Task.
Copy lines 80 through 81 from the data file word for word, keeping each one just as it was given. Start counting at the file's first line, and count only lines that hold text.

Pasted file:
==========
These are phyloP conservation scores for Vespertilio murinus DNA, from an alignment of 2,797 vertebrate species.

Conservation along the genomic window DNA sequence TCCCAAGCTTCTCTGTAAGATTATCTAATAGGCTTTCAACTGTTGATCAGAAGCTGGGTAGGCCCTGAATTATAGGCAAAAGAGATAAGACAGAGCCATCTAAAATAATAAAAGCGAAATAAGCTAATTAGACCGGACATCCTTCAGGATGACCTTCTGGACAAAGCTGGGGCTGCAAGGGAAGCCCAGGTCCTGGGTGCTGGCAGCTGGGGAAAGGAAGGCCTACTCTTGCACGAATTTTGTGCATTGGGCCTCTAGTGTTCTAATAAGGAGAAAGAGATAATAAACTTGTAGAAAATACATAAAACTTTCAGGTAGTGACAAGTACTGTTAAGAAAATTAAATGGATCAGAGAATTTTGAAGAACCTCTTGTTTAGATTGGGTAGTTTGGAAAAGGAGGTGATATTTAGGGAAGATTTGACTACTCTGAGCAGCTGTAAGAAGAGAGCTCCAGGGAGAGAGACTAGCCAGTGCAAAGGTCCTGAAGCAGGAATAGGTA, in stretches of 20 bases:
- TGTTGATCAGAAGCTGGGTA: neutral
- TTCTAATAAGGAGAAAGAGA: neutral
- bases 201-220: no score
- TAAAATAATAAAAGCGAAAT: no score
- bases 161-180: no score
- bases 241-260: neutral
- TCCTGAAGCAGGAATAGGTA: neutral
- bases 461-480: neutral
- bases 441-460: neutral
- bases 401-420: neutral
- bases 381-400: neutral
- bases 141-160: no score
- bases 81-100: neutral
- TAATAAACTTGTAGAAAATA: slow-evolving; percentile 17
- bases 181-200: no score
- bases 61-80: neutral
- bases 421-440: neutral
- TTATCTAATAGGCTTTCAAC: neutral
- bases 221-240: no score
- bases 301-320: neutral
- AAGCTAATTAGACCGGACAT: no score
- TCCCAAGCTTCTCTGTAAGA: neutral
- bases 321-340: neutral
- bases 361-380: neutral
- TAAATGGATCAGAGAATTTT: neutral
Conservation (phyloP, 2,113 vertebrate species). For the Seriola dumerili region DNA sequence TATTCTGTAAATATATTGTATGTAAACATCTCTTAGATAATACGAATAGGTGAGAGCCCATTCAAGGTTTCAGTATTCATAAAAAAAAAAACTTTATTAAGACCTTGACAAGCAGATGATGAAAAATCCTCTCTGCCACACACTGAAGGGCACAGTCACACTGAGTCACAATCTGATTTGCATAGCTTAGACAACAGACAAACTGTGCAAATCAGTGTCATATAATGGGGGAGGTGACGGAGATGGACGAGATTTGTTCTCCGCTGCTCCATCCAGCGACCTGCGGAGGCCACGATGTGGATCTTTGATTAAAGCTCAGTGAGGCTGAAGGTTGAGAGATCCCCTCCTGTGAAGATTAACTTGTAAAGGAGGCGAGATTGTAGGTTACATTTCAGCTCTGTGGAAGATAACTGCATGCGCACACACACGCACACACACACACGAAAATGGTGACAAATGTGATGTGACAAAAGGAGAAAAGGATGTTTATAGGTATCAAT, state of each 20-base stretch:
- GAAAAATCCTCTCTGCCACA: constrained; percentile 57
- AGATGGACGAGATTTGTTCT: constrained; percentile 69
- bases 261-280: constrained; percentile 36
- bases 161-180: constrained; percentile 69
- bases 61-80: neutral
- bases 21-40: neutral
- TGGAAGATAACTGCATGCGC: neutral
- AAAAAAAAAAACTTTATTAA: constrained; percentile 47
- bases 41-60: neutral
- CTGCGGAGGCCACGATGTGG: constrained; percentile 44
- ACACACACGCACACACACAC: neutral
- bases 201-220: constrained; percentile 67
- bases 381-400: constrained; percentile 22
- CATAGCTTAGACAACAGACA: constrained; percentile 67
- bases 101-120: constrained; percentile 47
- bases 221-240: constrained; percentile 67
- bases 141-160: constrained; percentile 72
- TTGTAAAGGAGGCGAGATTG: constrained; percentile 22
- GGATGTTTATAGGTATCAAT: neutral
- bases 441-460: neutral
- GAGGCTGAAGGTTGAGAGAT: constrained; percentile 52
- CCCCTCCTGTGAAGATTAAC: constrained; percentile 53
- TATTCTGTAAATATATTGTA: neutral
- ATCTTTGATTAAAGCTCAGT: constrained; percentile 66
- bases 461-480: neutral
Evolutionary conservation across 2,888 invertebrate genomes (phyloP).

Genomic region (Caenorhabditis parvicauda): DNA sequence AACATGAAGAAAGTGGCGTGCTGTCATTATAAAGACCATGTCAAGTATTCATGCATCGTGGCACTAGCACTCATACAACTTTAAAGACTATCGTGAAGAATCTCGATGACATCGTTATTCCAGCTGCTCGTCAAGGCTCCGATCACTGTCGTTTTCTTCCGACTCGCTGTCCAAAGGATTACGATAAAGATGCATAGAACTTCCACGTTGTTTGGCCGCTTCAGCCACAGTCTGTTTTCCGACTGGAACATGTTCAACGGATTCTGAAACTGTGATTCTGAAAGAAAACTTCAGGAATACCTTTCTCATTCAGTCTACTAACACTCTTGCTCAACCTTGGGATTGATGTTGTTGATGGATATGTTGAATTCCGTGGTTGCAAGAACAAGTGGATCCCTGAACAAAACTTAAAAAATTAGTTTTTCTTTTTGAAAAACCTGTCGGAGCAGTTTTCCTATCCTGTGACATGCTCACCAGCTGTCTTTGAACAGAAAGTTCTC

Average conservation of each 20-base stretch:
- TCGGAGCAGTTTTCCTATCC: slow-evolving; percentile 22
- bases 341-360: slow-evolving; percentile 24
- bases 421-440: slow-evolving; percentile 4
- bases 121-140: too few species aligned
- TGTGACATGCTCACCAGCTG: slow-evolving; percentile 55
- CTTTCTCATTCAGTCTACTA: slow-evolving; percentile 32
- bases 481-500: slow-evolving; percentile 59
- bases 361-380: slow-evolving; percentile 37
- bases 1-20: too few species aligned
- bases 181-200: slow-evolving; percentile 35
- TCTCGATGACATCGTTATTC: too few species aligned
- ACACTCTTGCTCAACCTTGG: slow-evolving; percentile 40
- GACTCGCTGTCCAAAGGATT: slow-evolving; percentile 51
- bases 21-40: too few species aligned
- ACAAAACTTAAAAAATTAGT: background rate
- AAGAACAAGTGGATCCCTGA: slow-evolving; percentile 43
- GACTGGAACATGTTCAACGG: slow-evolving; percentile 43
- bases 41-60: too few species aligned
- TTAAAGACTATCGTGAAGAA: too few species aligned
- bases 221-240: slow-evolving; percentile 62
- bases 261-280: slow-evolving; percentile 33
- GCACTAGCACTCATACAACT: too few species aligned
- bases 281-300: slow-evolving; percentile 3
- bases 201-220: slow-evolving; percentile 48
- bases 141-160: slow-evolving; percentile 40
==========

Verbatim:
- bases 201-220: slow-evolving; percentile 48
- bases 141-160: slow-evolving; percentile 40